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Nowadays, shooting videos has never been easier — all thanks to modern technology, and of course, smartphones. Just by simply pulling the smartphone from your pocket, click record, and now you have the footage to edit and distribute to your audience in an instant. But, it takes more than that for your video to look professional.
Here are some tips to help you shoot better videos with your smartphones:
1. Shoot in landscape mode
Always remember that when you view your video on your TV or PC, you view it in landscape mode, so avoid shooting videos in portrait mode.
2. Use maximum resolution
Most video capture apps are easy to use, however, it probably won’t capture your video in a maximum resolution. Use Phone apps that will give you the actual video resolution options in the app’s video settings; for example, 2160p, 1080p or 720p video. Always go for the highest quality available if possible.
You can remove or reduce the shakings in your videos by using the best but the most complicated method, the old VirtualDub video app. This app already has a Deshaker plugin which is best for de-shaking your videos. Another alternative is YouTube’s own stabilize enhancement option.
4. Use video compression
Videos take up a lot of space, for example, an uncompressed 1080 HD video footage takes up about 10.5 GB of space per minute of the video but can vary with the frame rate. Because videos take up so much space, and bandwidth is limited, video compression is used to reduce the size of the file and involves packing the file’s information into a smaller space.
5. Set Anti-Flicker
Many phones now have a camera settings option for ‘anti-flicker’, which allows you to set a frequency of 50 or 60Hz. If your camera has this option, just simply match your camera’s frequency with the electrical frequency of your environment. Once set, you can safely use any of the frame rates or shutter speeds your camera offers.
6. Use an external microphone
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Some built-in microphones can be noisy, hence, resulting in poor audio. If you’re planning to shoot a video, use a lapel microphone that plugs into the phone’s headphone socket, or try a separate USB sound card.
7. Get a video camera app
To get the best out of your phone’s image sensor, you can look for a decent-grade camera app. Cinema FV-5 Lite gives you control of ISO levels (light sensitivity), EV settings and can monitor live audio through your headphones.
8. Stay away from digital zoom
To maximize video quality, stay away from digital zoom. It’s a poor feature when applied to video because all you’re doing is ditching the outer pixels and magnifying the middle ones, so it might as well to get as close as possible to your subject.
9. Use airplane mode
Airplane mode consumes battery. Another thing is that by turning on airplane mode, you switch off all wireless connections, which means no email, social media, or any notification at all while you’re recording your video.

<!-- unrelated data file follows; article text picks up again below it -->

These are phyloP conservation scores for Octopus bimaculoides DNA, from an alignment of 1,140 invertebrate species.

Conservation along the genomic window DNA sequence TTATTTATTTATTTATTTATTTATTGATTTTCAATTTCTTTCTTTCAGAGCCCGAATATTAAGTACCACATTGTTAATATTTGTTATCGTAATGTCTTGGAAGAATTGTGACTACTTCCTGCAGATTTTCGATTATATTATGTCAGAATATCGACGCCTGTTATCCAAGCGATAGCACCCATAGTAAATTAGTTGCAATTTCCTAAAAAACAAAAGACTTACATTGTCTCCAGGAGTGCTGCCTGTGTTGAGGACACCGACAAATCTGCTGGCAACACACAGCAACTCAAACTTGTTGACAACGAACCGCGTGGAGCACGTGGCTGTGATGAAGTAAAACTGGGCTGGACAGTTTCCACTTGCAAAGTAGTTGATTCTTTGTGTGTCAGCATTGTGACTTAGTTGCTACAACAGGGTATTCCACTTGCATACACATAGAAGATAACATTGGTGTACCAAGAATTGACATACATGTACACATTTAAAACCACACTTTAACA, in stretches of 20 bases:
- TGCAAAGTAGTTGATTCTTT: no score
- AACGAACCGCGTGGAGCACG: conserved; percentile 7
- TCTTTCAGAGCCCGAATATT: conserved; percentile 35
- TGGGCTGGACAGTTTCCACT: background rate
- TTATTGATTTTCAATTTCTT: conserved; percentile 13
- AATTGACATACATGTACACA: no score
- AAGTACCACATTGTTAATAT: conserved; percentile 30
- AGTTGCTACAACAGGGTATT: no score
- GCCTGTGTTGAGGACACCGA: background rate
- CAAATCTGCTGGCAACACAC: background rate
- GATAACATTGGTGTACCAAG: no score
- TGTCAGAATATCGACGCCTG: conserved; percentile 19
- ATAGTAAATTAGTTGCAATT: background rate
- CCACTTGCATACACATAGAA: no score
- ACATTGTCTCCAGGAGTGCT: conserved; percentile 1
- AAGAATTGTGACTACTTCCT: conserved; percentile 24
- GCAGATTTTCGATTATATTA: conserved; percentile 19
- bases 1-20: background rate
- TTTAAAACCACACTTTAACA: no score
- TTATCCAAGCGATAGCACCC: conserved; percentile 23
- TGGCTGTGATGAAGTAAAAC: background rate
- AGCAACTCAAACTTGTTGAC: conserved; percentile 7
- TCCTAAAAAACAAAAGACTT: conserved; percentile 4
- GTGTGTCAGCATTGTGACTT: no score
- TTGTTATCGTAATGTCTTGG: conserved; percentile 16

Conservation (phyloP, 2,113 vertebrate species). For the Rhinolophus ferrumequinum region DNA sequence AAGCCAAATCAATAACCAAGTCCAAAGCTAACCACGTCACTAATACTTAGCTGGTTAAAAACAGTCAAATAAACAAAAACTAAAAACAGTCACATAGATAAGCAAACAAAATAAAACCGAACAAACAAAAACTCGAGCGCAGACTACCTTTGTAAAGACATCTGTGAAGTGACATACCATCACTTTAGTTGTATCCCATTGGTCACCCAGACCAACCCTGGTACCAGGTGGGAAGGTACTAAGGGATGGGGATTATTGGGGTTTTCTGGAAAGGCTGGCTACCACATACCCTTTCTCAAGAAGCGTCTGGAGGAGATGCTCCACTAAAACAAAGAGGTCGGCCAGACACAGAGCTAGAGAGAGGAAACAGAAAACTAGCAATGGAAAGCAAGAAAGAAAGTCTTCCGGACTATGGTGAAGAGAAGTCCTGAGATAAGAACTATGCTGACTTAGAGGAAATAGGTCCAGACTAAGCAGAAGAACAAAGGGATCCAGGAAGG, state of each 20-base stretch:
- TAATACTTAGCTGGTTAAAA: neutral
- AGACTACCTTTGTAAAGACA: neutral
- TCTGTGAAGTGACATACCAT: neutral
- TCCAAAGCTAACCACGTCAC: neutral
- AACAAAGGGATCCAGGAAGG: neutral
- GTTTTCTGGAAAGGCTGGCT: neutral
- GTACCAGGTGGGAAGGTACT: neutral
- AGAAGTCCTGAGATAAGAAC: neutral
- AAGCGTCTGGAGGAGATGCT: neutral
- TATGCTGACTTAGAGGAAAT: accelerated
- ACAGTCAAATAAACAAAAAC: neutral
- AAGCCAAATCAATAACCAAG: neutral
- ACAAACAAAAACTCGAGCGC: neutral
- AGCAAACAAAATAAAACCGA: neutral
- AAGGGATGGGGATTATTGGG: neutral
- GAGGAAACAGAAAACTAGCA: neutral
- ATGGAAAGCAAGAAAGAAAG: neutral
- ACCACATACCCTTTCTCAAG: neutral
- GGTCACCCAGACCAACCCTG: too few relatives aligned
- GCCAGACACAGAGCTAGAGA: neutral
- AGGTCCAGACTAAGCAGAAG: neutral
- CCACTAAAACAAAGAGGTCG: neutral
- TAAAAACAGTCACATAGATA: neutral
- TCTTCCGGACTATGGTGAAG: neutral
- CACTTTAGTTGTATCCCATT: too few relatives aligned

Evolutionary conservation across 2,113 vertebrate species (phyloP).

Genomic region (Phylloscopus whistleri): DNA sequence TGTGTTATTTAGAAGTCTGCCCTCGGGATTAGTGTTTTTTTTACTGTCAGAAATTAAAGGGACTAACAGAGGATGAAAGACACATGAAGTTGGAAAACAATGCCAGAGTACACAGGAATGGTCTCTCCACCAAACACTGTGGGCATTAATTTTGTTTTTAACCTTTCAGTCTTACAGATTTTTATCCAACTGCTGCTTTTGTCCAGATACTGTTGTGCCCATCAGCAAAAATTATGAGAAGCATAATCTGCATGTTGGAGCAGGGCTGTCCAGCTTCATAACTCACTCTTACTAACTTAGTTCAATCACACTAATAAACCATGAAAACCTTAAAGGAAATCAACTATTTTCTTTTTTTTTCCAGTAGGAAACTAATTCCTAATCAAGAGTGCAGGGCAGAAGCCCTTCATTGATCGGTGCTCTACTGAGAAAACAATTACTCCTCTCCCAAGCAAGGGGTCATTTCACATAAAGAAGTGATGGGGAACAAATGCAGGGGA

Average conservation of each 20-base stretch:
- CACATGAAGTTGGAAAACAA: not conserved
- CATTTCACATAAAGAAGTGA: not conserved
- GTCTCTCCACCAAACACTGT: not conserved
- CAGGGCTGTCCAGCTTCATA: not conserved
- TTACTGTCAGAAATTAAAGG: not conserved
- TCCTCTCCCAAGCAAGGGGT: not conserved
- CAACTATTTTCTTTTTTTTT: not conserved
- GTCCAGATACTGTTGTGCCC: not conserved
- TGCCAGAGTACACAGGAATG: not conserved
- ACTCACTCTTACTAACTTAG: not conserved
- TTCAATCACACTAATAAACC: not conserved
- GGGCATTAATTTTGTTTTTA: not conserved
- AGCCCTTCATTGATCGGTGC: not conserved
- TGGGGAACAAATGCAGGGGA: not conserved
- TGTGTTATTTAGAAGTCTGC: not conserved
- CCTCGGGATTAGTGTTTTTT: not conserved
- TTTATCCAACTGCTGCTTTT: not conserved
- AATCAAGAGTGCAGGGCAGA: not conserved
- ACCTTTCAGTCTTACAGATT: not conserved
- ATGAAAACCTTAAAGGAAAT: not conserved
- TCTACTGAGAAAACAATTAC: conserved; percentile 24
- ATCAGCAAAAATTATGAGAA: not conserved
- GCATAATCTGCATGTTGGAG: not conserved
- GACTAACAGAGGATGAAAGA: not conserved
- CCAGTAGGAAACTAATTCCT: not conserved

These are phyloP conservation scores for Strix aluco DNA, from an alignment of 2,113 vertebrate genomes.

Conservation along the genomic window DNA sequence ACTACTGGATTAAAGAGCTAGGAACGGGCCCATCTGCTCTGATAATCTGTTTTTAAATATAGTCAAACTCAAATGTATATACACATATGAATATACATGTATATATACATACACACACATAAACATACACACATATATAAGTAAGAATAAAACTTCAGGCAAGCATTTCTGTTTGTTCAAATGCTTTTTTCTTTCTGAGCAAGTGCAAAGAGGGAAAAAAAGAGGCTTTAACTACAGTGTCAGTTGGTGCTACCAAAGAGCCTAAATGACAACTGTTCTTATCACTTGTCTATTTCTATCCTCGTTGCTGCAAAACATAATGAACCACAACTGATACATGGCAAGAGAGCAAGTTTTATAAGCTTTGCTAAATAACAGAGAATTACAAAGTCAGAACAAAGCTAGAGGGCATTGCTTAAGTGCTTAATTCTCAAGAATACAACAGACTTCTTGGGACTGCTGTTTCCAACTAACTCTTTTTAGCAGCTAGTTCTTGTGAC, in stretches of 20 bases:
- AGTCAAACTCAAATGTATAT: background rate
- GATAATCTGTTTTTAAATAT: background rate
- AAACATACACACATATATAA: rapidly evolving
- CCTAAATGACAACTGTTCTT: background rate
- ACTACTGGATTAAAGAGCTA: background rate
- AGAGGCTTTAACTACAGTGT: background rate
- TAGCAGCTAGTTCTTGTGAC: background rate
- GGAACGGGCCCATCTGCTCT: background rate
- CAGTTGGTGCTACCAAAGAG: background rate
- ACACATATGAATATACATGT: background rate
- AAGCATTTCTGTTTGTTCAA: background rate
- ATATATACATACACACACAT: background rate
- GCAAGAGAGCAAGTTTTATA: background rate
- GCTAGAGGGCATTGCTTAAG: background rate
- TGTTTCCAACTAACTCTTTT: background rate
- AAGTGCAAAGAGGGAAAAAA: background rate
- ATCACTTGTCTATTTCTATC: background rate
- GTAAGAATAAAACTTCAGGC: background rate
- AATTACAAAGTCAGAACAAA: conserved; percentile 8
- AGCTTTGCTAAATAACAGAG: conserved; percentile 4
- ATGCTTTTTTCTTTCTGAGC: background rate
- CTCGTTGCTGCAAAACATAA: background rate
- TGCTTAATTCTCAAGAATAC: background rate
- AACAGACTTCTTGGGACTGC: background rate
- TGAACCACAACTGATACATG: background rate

10. Keep battery charged
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This is pretty obvious. Keep your phone charged up so it doesn’t turn off while you are recording.
11. Sufficient storage
If you’re stuck with internal storage, be aware of the storage you have and budget it carefully.
12. Set exposure manually
Adjusting the exposure manually can help. Positive numbers slow down the shutter speed to increase the brightness and vice versa. If you can shine more light on the subject, the better.
13. Check the audio levels
You don’t want awful audio on your videos. Most smartphones employ a technique called ‘automatic gain control’ (AGC) to keep audio at optimum levels.
14. Follow the guidelines
Many apps will feature a built-in guideline or gridline option that shows you where your horizon is. This will help you straighten up your videos and stop those who are watching suffer from head-tilt.
15. Use a tripod
To capture steady videos, you might want to use a tripod. The tripod will act as a stabilizing weight to smooth out the ‘lumps and bumps’ in your video.
16. Rule of thirds
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The rule of thirds softens the image and creates a spectacular composition, making the frames visually more attractive. By using this technique, it draws your viewer’s eye into the composition, instead of just glancing at the center.
17. Boot your phone
When capturing video, you want your phone processor’s full attention. Reboot the phone to ensure any processor-hungry apps aren’t running and potentially loading down the processor chip.
18. Shoot in good light
You need good lighting to get good results. Try as much as possible to shoot your video in brightly lit areas. This will help avoid unnecessary shadows and grainy areas in your video.
19. Clean the lens
Before you shoot any video with your smartphone, make sure the camera’s view isn’t obstructed, and give it a quick swab. Cleaning wipes are the best for this job, but a quick breath and your shirt will do the trick, too.
20. No Filters
If you’re serious about video quality, then ditch the filters and effects. It’s much better to capture clean and raw video, then use your video editing tools to add filters or effects after the event. A raw video might be boring, but it is the perfect canvas to work with.
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